I like to ride bikes. I miss living in the city though, where it was all a bike's ride away. City dwellers: appreciate it. :D

  10. #10
    In the right lane gerv's Avatar
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    Quote Originally Posted by Newspaperguy View Post
    Last fall, I transported a 10-kilogram Mac Classic computer by bike. It's got a built-in CRT monitor. I put it in a hockey equipment bag, and carried it on my back. Fortunately, I didn't have to go too far.

    A couple of years ago, I picked up some fresh peaches and plums for preserving. I put the peaches in my panniers, but I didn't have a place for the plums. I strapped the open box on my front rack and gingerly made my way home. The front rack slopes down a little. I'm in fairly hilly country and I had some rough roads to ride. Miraculously, I didn't spill anything until I stopped in my driveway. Then two or three plums tumbled out. I'd call that a fairly successful ride. I've taken heavier loads, but usually I can secure them better.
    I am sometimes out in the country around the time when mulberries are ripe. A number of times, I have stopped and picked some, using filling either water bottles or whatever plastic bags I could find in my pannier.

  11. #11
    Change=inevitable. ?=+/- JosephPaul86's Avatar
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    When I had a car I would bring my bike along everywhere...which pays off.

    On a date...my car's belt broke leaving us only 3 miles from the theater. My girlfriend rode on the handlebars, holding the bar ends of my mountain bike. She isn't overweight...but I am appreciative for gearing.

    Got to the movies with barely breaking a sweat...and I allowed myself to have a pretzel for the efforts. After the movie I fetched a new belt and fixed the car.

    Always have a tool kit...whether you're in a car, scooter, or bicycle. I recently broke down on the scooter 60 miles away from home, 20 miles from any stores. Ended up being a kinked fuel line. Cut it, relocated the hose clamp and I was back on the road.

    Besides that I've gotten a 150lb treadmill using the burley trailer. Only had to haul it half a mile.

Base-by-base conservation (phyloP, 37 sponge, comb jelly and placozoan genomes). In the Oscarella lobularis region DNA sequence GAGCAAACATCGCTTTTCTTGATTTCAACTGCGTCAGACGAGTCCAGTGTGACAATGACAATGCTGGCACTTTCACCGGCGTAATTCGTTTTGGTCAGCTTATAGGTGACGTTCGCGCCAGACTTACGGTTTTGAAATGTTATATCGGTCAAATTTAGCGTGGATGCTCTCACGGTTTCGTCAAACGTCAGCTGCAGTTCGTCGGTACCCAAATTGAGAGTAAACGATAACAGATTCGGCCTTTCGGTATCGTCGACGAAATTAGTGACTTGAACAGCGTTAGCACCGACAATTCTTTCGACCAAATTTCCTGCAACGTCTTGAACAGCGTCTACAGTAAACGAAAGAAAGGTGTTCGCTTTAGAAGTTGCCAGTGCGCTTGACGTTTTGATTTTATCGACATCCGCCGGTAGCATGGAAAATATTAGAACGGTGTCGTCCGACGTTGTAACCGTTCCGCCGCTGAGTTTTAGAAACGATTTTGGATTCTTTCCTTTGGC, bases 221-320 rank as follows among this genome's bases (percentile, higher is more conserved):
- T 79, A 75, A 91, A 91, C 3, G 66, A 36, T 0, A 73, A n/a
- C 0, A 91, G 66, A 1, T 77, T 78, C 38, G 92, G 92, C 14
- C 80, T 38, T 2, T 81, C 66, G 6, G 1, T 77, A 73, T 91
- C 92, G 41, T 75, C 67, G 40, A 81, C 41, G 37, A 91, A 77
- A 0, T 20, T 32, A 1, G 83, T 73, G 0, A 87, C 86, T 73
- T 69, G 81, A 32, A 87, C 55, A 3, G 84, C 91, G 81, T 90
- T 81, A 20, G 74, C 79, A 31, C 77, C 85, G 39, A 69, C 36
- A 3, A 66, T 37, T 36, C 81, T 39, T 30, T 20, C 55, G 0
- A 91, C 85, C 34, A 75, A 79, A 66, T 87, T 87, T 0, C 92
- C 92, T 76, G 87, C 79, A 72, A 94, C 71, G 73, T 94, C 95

"And that's how the cookie crumbles."

  12. #12
    Me fail English? straightedge's Avatar
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    While it isn't really a big deal, I returned a borrowed VCR to a friend via bike. It was about 8-miles to where he was so I guess he assumed I was driving there and was surprised to see me arrive on bike then swing my Chrome Metropolis around pull the VCR out of it. The weight of it wasn't an issue by any means, but a large flat object laying against your back does get uncomfortable pretty quick. I have a rack and basket now, so it's much less of issue carrying awkward stuff these days.

  13. #13
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    25kg of chicken feed

  14. #14
    reductio ad absurdum ericy's Avatar
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    When I was in China, I saw I guy with a cargo trike who had 3 refrigerators loaded up on the back. I wish I had a picture....

    The refrigerators that they used over there are quite a bit smaller than the ones that we are accustomed to however. They weren't as small as the little cube models that are popular in dorm rooms however.

  15. #15
    Senior Member bikebuddha's Avatar
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    Giant package of TP from Costco. You can imagine the way people were looking at me as I went down the road.
    The few, the proud, the likely insane, Metro-Atlanta bicycle commuters.

  16. #16
    Almost Middle-Aged Member TXChick's Avatar
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    Quote Originally Posted by bikebuddha View Post
    Giant package of TP from Costco. You can imagine the way people were looking at me as I went down the road.

  17. #17
    Gears? CliftonGK1's Avatar
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    35# sack of dog food draped over the rear rack, with 2 12-packs of soda bungeed on top of it, and a sack of groceries on the front rack. I seriously thought my rear tire was going to give out with that one.
    "I feel like my world was classier before I found cyclocross."
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  18. #18
    Que CERA, CERA jefferee's Avatar
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    I bungee a bushel of apples or carrots (in a clear plastic bag) on top of my rear rack (panniers full of other purchases) and ride 3 miles home from the market pretty routinely.

  19. #19
    n00b-sauce
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    Quote Originally Posted by bikebuddha View Post